I was watching Andrew Zimmern on the Travel Channel’s Delicious Destinations one night, featuring the foods of Norway. My ears perked up when they mentioned what, to me, was an obscene expression that named one of Norway’s traditional dishes. They repeated the obscenity several times while describing its contents, usage, and traditions. It was spelled Kjøttkaker. Curiously, I whipped out my smart phone and looked it up. The pronunciation is roughly zhyet cockah, and its meaning literally is just “meat cake.”
Kjøttkaker are Norwegian meatballs, traditionally all-beef, flavorful, somewhat salty, and served with brown gravy. Like all classic dishes, every Norwgian family has a slightly different version, and everyone’s mother always makes the best. The one below approximates that described by Zimmern.
- 1 cup nonfat milk
- ¾ cup bread crumbs
- 2 eggs, lightly beaten
- ½ tsp <salt>
- 1 tsp ground pepper
- ½ tsp ground nutmeg
- ½ tsp ground ginger
- ½ tsp allspice (do not omit!)
- 1 pound lean ground beef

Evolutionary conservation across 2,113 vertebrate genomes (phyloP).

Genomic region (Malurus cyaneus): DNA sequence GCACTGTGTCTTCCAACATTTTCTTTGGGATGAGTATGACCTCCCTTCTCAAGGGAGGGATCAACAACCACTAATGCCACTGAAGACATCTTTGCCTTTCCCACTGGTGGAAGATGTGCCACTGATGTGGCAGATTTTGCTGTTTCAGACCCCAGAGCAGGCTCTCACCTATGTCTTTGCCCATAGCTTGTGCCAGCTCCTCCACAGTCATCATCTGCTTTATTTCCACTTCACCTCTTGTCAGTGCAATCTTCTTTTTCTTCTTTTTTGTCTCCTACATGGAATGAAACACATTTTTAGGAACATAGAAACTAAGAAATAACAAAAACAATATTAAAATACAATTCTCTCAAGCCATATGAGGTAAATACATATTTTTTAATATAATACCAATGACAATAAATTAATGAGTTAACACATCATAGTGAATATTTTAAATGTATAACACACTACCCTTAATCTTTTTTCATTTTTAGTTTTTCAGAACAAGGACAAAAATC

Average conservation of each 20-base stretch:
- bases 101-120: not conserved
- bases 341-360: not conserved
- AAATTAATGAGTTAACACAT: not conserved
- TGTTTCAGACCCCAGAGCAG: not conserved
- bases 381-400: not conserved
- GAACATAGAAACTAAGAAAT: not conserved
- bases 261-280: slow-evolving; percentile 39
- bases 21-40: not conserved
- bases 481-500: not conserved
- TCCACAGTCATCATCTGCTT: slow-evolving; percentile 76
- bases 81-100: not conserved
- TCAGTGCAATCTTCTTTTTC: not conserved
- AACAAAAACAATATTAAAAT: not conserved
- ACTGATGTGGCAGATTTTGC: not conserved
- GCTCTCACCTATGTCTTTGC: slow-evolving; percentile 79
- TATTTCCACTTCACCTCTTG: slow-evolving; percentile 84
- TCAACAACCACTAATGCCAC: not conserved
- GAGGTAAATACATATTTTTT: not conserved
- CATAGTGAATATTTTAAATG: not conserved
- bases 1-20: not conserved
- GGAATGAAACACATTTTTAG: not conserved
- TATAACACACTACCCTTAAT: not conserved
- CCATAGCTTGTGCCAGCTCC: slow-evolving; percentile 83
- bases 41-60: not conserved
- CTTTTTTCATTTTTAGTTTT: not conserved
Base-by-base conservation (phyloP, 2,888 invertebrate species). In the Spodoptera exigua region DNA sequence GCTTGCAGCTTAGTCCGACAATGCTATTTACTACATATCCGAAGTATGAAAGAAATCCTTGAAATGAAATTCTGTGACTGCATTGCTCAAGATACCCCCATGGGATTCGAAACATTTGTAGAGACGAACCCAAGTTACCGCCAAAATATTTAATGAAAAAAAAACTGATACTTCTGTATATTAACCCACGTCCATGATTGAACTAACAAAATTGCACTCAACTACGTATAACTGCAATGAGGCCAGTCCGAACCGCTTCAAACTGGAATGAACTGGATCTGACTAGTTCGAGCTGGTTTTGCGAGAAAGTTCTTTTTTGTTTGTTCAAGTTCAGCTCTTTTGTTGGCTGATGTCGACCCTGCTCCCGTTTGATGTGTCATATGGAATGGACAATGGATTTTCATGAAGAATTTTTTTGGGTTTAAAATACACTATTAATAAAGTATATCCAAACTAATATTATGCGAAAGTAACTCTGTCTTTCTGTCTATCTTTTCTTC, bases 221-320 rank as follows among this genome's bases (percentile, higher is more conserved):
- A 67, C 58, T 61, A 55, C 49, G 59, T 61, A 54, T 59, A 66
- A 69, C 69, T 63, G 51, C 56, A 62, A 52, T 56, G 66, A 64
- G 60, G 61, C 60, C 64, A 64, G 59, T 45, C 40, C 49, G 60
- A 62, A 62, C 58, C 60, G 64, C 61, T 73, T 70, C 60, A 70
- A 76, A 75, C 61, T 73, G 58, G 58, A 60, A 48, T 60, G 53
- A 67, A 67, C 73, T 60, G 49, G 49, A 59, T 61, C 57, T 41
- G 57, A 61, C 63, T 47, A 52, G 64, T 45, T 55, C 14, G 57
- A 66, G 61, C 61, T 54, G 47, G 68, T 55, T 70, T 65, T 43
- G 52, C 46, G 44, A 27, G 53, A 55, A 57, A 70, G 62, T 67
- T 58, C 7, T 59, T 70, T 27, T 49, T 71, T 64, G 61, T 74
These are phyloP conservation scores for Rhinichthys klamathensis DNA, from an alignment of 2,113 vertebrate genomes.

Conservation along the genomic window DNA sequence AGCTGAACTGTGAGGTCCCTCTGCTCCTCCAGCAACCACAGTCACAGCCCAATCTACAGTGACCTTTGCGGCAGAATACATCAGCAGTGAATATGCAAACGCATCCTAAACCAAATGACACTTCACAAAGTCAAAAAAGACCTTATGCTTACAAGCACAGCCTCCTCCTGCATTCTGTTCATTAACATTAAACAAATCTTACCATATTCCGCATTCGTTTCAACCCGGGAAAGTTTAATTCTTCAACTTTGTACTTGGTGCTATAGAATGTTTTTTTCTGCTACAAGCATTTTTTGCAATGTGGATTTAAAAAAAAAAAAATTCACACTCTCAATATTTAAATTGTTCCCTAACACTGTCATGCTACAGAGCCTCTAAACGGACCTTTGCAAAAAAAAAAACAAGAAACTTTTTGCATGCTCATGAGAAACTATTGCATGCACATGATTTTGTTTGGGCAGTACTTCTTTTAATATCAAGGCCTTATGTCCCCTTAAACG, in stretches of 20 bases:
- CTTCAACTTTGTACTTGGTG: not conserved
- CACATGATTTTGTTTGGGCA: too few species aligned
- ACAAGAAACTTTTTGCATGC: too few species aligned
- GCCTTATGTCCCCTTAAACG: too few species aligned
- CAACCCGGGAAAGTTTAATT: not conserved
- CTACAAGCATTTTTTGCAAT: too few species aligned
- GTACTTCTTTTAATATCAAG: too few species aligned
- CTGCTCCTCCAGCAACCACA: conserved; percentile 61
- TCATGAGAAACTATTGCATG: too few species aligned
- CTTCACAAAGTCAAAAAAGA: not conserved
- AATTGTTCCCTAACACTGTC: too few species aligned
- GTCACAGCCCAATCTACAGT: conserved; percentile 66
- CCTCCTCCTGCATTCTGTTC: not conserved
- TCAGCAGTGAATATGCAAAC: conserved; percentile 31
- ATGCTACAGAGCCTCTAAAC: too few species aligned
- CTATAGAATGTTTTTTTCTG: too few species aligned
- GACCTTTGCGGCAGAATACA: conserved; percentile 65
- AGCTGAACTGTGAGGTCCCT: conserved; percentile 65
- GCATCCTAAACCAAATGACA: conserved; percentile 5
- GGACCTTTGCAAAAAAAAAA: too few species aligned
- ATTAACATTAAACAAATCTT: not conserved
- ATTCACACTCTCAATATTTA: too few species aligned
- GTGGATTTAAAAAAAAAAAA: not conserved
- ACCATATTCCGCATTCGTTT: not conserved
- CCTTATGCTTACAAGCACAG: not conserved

- ½ pound ground pork
- lingonberry jam or red currant jelly
- 8 tbsp <butter>, divided
- ½ cup flour
- 4 cups unsalted beef stock
- ¼ cup sour cream
- <salt> and pepper, to taste
Put the milk and bread crumbs in a large mixing bowl. Whisk in the eggs and spices using a hand mixer at medum speed. Add the ground meats and mix until all ingredients are well combined. Do not compact the mixture but try for a lighter meatball rather than a denser one.
Use a meatball press, if you have one, or just form the meat mixture into golf-balls-sized portions. In a large skillet or Dutch oven over medium heat, melt half the <butter> and lightly sauté the meatballs, turning until they are browned on all sides, yet are not quite cooked through. You may need to work in several batches. Once all the meatballs have been browned remove them from pan and set aside while you prepare the gravy.
Into the same skillet or Dutch oven , add the remaining <butter> over medium-low heat. Stir in the flour to make a roux and allow to cook for a minute or so until the roux is blonde in color. Then slowly whisk the stock into the roux. Once the roux is incorporated into the broth, turn the heat up to medium and add the meatballs back into the pan and cook for about 20 minutes over medium heat until the meatballs are cooked through. The gravy should come to a boil and thicken as the meatballs simmer. If the gravy is too thick, add a little more stock (or water) to thin it to the desired consistency. If it is too thin, extend the cooking time to reduce it to the desired consistency.
Once your desired consistency is reached, remove the pan from the heat and whisk in the sour cream (see notes). Taste the sauce and adjust your seasonings to your desired tastes.
Serve with seasonal vegetables and Lingonberry jam.
Makes about 12 to 15 meatballs.